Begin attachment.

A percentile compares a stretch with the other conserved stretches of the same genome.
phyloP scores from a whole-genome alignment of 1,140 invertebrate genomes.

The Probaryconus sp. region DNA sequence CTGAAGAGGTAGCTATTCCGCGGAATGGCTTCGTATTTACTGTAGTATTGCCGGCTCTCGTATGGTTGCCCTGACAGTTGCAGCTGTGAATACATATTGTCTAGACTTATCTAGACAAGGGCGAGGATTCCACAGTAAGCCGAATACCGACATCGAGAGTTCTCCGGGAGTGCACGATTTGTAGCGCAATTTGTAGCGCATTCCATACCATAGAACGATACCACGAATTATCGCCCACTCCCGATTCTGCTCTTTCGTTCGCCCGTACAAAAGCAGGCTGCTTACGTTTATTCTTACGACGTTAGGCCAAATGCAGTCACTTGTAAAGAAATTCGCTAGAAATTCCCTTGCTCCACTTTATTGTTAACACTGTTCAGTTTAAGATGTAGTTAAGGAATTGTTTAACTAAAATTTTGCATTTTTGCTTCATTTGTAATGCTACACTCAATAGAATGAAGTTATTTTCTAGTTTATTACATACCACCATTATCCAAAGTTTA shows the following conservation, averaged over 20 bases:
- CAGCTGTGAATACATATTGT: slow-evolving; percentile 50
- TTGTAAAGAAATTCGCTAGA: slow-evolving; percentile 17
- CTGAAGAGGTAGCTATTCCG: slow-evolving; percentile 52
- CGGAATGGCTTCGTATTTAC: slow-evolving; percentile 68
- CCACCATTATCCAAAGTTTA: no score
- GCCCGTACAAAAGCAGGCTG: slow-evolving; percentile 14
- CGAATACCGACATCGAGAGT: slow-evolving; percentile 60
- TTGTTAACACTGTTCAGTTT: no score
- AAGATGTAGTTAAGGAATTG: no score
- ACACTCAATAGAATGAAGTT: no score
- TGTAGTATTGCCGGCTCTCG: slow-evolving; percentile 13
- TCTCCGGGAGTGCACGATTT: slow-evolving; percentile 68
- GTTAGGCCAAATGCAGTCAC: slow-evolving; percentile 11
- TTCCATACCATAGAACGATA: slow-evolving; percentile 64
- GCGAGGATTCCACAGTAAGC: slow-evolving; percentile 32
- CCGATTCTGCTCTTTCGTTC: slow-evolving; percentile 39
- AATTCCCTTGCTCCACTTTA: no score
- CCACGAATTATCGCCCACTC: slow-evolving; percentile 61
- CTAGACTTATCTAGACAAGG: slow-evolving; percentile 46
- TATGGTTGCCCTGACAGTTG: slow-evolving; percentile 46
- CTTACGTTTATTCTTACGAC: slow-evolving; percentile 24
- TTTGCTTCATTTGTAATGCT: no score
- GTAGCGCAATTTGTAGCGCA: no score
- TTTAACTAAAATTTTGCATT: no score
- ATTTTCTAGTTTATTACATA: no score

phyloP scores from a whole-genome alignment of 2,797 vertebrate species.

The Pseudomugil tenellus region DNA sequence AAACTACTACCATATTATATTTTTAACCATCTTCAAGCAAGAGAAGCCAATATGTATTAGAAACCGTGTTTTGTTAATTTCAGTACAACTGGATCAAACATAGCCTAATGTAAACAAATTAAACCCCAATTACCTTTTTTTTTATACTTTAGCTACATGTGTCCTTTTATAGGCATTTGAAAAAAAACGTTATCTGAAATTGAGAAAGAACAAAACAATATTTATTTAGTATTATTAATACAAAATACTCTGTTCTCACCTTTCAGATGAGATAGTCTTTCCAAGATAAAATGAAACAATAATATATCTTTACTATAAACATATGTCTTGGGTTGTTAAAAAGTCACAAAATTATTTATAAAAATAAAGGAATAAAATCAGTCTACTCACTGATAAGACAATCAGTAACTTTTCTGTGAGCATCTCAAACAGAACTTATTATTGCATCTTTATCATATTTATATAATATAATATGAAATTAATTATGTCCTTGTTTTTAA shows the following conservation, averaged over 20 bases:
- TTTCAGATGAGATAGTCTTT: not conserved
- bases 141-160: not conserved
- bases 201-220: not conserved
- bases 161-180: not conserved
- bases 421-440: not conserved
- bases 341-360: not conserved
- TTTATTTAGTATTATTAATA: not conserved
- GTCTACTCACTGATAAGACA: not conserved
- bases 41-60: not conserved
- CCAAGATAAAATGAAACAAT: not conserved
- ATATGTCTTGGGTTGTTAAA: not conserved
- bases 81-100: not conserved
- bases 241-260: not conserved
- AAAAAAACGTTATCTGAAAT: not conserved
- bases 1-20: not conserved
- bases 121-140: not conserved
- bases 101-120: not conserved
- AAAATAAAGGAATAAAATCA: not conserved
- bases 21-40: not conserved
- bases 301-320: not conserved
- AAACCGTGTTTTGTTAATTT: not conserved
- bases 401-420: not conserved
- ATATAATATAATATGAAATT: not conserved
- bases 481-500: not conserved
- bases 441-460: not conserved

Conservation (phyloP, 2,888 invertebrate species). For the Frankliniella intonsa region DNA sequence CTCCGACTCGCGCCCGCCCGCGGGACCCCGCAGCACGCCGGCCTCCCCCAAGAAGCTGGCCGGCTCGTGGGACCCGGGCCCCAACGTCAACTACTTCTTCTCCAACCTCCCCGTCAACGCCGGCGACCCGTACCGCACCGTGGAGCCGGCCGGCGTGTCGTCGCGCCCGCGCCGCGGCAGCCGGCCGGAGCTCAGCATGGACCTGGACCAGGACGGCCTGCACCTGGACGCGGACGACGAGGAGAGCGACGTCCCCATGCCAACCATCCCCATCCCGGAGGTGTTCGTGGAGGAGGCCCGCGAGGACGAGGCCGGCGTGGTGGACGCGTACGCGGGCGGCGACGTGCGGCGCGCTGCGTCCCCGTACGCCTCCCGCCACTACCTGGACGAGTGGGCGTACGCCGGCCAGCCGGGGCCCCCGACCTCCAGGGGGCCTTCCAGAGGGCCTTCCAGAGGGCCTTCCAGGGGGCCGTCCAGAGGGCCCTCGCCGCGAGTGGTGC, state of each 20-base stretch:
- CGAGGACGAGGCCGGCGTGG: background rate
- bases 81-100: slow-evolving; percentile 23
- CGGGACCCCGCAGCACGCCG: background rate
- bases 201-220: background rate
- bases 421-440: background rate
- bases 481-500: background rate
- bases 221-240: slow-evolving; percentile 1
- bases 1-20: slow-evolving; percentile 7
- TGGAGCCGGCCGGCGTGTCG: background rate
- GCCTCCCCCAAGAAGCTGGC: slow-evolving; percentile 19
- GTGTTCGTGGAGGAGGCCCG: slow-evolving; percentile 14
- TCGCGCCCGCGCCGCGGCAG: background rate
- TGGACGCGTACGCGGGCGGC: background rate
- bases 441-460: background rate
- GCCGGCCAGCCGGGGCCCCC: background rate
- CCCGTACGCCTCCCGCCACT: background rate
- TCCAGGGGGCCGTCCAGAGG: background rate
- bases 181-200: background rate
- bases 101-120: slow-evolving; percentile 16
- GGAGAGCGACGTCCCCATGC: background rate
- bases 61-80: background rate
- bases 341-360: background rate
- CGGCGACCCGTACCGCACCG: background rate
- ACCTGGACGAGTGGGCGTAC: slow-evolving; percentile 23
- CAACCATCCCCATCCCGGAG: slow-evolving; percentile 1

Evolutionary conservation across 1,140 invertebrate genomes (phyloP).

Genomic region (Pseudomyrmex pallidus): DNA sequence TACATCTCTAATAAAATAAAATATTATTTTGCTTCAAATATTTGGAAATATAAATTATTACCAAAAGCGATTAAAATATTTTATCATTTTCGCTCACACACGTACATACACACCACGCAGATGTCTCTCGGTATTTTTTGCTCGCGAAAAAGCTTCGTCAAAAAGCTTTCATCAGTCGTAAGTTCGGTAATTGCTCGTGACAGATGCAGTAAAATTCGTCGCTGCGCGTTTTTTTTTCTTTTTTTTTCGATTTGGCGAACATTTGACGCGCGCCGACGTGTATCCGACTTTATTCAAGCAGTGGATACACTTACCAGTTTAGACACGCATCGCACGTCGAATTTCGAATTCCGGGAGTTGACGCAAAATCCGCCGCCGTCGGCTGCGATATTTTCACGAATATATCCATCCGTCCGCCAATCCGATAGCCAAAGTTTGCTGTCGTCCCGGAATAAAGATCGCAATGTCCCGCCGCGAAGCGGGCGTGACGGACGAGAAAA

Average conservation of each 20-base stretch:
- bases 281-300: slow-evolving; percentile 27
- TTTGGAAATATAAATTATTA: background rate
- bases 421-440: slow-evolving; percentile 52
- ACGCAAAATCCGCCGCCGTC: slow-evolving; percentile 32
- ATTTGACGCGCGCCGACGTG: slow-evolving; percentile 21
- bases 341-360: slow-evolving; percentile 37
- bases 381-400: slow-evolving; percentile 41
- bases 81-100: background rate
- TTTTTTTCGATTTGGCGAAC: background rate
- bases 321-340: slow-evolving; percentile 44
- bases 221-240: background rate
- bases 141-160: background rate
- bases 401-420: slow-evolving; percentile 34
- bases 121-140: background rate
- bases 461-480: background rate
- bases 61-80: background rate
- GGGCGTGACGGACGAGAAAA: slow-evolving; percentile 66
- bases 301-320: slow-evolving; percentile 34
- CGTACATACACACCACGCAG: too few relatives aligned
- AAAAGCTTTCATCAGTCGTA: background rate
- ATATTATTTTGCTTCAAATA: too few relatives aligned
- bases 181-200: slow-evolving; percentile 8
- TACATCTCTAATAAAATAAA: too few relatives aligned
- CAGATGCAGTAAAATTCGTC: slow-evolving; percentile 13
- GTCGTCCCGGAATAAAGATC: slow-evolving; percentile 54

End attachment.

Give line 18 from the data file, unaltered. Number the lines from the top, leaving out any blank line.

- GCGAGGATTCCACAGTAAGC: slow-evolving; percentile 32